NOTE: In addition to the books I’m taking a look at this week, I also picked up the second issue of Boom’s Lumberjanes. It’a great book, but real life hasn’t given me much time to write comics this weekend. Expect a proper review next weekend.
Ales Kot/Michael Walsh/Matthew Wilson
A “True Detective” reference Secret Avengers? Oh you shouldn’t have (That is a lie, always cater towards my interests please.).
Now that our team is assembled, the Secret Avengers are free to begin saving the world (in secret obviously). Not exactly a ground breaking concept I know, but what that actually means is that the team can now make fun of Hawkeye (“The Troubled One” as described by Maria Hill), throw down with Lady Bullseye, and make friends with sentient bombs. Yes, I’m well aware that last part sounds a little crazy, but keep in mind, this is a book with MODOK in it, so it’s not that bizarre if you really think about it.
Michael Walsh’s art is an absolute delight in this issue, and one of the reason it works so well is thanks to Matthew Wilson coloring. There’s some panels where only one color is used (the first page of the comic, several panels during the Black Widow/ Lady Bullseye fight), and it’s really striking. Walsh is no slouch either mind you, and the pages inspired by old school video games and really really cool. The art works we’ll with Ales Kot script, which is equally clever and humorous. And Tradd Moore’s cover is perfect, really highlighting the madcap atmosphere of this comic.
Secret Avengers continues to be the perfect book for fans eager for books that similar to Hawkeye, as well as ones that maintain the charm of the cinematic Marvel Universe. More comics could benefit with having talking bombs in their cast.
Natasha Allegri/Garret Jackson/Madeleine Flores
I’ll be honest with you guys, I’m a little let down by Bee and Puppycat’s comic debut. The animated short from last year was a delight, and the announcement of this mini series had my hopes set high, especially with Natasha Allegri involvement. Allergi’s comics debut with last year’s Fionna and Cake mini-series was excellent, but I found the first issue of Bee and Puppycat suffered from some awkward pacing and a bit of the ol’ decompression.
That being said, the book looks great, and the humor is swell. Bee, our magical girl temp worker, is a hot awkward mess of an adult, and it’s something that Allegri manages to capture perfectly in the comic. Puppycat, her magical dog-cat, is as cute as it’s animated counterpart, but without the audio element of the show in this book (animated Puppycat is voiced by the Japanese Vocaloid synthesizer program, which is super cute), it loses some of its charm. And again why the humor and visuals are great, I found the plot kind of dragging, paling to the narrative of the back up story. The backup story, by Madeline Flores, is excellent, and is a cute follow up to the animated short. Flores’ art is very expressive, and her choice to keep Puppycat silent works well. I’m actually more excited to see how that story wraps up than I am with the main.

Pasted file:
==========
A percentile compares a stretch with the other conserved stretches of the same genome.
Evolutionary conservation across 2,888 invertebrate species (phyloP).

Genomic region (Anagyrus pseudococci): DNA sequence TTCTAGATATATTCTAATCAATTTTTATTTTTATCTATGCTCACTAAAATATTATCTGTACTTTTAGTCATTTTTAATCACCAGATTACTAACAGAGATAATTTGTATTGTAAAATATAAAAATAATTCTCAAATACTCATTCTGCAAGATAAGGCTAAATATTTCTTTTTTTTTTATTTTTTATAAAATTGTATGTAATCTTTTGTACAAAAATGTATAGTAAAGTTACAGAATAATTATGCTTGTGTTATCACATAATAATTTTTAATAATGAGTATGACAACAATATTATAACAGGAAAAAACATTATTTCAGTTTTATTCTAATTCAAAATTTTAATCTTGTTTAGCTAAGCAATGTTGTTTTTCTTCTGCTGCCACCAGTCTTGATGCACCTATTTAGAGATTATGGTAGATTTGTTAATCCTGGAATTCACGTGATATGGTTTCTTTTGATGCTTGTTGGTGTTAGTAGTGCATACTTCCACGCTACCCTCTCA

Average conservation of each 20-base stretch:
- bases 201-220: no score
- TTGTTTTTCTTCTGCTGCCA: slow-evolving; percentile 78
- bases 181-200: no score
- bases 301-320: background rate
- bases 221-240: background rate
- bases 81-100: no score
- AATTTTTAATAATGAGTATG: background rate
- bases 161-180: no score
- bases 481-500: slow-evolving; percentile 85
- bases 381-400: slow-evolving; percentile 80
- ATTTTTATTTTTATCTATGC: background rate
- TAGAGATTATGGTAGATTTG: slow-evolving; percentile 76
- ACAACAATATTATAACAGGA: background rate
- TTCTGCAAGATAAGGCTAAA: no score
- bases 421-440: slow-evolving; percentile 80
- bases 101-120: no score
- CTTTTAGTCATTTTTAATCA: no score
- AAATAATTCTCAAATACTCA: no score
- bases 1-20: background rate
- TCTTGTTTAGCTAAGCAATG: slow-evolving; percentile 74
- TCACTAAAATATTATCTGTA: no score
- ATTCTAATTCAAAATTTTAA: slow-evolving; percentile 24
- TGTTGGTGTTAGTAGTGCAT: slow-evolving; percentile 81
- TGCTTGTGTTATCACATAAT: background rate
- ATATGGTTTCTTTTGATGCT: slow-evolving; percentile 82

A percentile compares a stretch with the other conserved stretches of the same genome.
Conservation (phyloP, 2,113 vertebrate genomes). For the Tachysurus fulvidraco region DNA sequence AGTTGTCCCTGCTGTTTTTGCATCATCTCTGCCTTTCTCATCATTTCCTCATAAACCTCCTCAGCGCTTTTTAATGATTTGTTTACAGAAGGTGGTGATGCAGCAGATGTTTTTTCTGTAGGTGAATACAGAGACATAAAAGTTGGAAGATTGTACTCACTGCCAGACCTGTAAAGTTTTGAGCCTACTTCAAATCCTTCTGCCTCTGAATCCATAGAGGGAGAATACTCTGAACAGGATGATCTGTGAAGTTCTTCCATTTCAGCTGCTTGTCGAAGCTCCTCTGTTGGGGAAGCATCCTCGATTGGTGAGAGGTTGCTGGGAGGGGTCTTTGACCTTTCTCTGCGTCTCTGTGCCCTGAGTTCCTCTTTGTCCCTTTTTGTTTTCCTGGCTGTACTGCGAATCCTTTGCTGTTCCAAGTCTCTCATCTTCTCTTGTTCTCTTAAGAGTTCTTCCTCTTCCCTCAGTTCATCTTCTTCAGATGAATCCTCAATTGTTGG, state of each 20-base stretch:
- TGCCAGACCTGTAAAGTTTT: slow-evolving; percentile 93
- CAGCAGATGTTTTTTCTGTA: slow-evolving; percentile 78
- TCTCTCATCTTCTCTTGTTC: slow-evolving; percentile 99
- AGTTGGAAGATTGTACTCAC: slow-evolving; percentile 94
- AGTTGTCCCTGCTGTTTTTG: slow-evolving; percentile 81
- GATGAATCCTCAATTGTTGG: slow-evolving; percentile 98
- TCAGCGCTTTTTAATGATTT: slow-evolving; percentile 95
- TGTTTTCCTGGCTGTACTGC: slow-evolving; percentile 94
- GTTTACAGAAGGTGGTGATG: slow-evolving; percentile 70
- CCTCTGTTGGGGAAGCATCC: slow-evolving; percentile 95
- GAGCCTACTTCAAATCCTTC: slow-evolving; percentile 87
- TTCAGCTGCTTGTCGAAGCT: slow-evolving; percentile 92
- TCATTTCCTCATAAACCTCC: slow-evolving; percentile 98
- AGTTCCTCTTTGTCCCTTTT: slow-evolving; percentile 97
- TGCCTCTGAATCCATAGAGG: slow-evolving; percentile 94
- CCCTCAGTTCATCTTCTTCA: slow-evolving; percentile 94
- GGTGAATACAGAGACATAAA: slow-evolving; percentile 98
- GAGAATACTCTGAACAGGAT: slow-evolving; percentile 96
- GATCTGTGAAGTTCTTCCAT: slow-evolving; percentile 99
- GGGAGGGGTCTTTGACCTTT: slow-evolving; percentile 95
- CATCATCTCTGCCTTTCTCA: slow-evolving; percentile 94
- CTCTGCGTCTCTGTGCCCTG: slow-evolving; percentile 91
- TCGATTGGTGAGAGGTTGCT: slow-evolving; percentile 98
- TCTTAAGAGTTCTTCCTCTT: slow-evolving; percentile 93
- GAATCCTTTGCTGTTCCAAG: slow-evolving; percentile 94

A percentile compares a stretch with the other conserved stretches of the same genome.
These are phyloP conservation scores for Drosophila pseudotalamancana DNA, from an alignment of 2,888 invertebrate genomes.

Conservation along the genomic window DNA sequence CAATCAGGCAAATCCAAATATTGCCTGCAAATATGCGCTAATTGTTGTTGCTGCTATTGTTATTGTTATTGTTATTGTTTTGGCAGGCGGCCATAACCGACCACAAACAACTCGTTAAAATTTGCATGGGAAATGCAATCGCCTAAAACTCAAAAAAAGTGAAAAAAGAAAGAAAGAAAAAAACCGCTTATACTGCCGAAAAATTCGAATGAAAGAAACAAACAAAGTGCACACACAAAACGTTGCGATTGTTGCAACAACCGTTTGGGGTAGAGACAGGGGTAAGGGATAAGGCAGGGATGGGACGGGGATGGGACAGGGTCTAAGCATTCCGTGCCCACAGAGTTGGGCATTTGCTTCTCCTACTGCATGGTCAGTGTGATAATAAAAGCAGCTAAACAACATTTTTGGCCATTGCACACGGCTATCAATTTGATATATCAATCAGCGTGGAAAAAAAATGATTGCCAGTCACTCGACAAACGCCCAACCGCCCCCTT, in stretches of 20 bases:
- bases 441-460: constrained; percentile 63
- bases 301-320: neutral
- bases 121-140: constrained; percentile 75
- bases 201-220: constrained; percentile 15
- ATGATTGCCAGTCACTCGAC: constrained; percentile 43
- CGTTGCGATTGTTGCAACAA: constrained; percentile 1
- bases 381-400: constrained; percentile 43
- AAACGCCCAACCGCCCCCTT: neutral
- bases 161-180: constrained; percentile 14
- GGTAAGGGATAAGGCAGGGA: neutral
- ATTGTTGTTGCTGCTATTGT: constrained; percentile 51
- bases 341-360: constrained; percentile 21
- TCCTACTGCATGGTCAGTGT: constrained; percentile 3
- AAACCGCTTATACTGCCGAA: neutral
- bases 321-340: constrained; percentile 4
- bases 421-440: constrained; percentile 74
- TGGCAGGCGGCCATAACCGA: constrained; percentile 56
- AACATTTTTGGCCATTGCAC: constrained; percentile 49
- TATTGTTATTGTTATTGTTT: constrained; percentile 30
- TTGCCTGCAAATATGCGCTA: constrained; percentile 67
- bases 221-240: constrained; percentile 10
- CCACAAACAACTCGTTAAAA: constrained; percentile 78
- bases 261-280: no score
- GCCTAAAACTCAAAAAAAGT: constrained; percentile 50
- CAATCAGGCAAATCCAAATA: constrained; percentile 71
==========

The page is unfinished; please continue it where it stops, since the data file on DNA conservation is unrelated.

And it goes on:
Bee and Puppycat isn’t a bad comic but it pales to the recent released Fionna and Cake themed Adventure Time annual, and this week’s issue of Lumberjanes. Fans will find some enjoyment in it, but there’s little to sell people on not familiar with the property aside from the art.
Brian Michael Bendis/Stuart Immonen/Wade Von Grawbager/Marte Gracia
An incredibly DENSE issue from Bendis and Immonen, this issue of All New X-Men does a lot right. Two of the underused characters introduced in last year’s Battle of the Atom event are fleshed out in a flashback, there’s another mystery plot line touched upon and a ton of action as the X-men find them under attack. It’s a lot for 20 pages of content, but Bendis paces it well, letting Stuart Immonen’s pencils to the talking when need be, and saving the large chunks of dialogue he’s known for the break from the action. The colors from Marte Gracia, in conjunction with the heavy black inks from Wade Von Grawbadger mix well, and help Immonen’s art give the sense of urgency and chaos this issue needs.
All New X-Men has really found its footing after dragging its heels for a few months. I’m really glad to see it, and hope this kind of quality continues to be present in the series.